We often think of poverty as something that happens far away but what does period poverty look like in the UK?
Now that I’ve caught your attention with, let’s face it, a pretty grotesque image, I’d like to talk about something that isn’t grotesque: periods and menstrual cups.
You may have noticed that more and more folks are starting to open up the conversation around periods. Whether it’s on social media, in the press or just in day to day chats with our friends, our perceptions of periods are finally beginning to change.
It’s safe to say your period is political! So, here are five reasons your feminist activism should include menstrual equality.
Plastic is literally everywhere and it’s actually very difficult to avoid. We’ve rounded up some of the ways that you can beat the plastic this year.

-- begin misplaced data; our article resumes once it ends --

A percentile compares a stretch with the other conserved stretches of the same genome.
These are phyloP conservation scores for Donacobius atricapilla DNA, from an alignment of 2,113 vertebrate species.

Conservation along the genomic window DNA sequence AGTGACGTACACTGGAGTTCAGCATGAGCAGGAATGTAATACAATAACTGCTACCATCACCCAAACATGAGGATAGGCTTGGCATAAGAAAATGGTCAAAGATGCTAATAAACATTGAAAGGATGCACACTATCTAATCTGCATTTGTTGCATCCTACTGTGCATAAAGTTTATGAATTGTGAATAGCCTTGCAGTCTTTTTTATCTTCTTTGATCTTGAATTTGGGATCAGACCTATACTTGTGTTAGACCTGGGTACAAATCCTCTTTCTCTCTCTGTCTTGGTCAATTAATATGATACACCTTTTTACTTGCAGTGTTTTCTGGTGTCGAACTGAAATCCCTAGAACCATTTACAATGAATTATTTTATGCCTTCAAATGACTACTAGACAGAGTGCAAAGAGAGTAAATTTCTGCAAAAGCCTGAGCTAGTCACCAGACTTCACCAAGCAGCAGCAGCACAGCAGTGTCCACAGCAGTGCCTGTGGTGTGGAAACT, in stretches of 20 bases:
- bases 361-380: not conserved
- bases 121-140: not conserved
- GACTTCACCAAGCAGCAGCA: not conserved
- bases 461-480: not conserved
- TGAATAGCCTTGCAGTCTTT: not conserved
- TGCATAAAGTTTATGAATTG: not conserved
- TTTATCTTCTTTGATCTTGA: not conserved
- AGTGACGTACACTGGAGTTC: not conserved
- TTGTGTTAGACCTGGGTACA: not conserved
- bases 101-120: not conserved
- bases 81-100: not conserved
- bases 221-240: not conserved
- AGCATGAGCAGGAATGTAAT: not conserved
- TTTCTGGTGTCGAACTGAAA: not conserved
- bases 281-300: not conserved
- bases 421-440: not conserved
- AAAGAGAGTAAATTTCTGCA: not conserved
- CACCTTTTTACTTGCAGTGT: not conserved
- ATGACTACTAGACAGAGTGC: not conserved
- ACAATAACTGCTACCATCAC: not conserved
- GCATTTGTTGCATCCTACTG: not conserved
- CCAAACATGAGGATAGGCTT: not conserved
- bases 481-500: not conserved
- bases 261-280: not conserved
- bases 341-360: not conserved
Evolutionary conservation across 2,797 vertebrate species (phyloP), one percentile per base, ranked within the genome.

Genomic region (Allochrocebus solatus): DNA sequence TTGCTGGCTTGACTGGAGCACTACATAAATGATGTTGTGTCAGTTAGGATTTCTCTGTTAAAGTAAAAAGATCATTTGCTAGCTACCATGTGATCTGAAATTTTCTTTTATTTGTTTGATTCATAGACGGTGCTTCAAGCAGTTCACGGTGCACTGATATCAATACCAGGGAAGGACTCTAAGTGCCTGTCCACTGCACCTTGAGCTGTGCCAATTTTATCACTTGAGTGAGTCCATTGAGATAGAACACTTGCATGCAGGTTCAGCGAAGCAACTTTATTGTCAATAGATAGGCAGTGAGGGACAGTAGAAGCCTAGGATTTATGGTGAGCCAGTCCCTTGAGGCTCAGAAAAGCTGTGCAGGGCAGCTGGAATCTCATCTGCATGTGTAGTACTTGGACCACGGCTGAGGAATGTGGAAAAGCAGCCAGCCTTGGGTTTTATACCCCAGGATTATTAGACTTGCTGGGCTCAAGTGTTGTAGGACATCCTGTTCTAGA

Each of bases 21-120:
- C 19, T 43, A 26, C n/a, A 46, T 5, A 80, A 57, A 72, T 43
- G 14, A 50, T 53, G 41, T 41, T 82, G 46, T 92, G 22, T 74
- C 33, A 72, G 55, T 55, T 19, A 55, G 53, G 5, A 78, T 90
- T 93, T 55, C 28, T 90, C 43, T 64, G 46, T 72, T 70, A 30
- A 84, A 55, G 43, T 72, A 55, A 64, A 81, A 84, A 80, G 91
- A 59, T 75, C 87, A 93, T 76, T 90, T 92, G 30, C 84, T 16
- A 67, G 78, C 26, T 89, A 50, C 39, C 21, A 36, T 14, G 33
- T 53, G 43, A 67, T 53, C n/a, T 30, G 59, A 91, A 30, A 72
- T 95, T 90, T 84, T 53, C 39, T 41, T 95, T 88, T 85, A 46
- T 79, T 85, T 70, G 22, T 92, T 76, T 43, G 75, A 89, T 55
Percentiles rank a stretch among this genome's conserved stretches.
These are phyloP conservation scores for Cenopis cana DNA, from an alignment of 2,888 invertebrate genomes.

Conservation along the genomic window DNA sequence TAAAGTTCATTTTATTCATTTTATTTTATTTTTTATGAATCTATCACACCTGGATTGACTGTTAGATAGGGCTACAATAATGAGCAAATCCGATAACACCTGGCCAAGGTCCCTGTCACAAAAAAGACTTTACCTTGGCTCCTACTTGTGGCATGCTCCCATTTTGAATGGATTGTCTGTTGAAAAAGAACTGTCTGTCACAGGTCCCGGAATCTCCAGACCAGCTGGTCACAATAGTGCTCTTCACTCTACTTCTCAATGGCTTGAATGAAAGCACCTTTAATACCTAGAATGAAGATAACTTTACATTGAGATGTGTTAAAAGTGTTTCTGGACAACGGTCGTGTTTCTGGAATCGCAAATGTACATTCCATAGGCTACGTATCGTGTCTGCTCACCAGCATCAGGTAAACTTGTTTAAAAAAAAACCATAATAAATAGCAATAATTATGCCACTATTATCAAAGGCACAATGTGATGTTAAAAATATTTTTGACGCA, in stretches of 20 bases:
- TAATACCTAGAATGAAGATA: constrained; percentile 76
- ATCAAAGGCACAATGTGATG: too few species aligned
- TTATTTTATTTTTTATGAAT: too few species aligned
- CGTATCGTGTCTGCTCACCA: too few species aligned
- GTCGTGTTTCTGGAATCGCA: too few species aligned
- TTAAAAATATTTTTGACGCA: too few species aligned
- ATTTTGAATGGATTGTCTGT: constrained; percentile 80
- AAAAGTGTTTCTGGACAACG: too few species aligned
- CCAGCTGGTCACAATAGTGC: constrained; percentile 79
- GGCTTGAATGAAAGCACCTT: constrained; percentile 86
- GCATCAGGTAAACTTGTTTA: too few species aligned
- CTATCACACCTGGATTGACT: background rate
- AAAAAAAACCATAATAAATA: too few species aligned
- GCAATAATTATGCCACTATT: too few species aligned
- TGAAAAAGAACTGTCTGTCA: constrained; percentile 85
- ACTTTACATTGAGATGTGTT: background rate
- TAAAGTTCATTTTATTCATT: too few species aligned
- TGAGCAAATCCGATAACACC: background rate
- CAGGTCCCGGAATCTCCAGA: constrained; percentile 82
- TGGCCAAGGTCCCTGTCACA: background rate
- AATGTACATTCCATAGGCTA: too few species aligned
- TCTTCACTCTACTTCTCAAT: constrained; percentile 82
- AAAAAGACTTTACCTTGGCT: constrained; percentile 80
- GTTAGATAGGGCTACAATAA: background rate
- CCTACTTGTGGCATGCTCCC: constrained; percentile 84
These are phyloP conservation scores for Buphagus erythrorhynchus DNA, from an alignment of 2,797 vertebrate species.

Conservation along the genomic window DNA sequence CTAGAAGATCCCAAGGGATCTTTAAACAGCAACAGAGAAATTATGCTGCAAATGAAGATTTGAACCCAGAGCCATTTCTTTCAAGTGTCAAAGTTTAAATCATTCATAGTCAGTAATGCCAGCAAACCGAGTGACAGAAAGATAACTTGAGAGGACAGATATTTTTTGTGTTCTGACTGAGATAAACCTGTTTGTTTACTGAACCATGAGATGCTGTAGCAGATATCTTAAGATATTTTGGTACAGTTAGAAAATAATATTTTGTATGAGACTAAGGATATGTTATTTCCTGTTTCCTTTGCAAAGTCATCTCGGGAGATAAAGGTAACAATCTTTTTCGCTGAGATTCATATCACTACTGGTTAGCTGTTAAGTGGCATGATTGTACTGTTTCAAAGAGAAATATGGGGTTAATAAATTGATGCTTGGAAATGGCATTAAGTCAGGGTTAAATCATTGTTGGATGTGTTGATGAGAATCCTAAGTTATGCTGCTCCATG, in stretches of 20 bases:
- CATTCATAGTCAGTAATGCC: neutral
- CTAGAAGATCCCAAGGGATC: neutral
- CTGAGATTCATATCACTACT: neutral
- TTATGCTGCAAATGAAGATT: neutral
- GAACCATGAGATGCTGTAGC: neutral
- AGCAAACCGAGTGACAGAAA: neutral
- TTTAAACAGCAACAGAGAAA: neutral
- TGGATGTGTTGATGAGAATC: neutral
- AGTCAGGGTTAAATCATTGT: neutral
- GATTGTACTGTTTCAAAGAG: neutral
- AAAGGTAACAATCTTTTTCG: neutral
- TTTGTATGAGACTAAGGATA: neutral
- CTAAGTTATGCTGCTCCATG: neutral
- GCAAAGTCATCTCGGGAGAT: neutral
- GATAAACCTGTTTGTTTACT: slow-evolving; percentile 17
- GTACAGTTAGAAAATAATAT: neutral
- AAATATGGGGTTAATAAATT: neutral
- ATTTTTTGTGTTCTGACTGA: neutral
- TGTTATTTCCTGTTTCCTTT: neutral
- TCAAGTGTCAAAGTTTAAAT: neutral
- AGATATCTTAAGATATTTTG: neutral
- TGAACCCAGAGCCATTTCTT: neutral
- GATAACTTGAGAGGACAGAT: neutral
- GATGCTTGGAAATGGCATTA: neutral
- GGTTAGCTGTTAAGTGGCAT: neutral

Lauren Allpress writes a love letter to her friend Bridget. By introducing her to menstrual cups and giving her the courage to try one of her own, Bridget changed Lauren’s periods (and thus her life) forever.
You can’t really talk about periods without talking about period poverty. The term ‘period poverty’ is being used more and more frequently but what exactly does period poverty mean?
Menstrual Hygiene Day is a global campaign, bringing together communities to advocate for better access to menstrual health. It’s time to act!
How do you remember your first period? Cup Effect Lauren reminisces on the first time she got her period and how her relationship with her body has changed since.
Choosing to live a more ethical lifestyle can feel daunting at times when we are surrounded by ads offering improvements in every aspect of our lives. Here are five simple switches to get you started.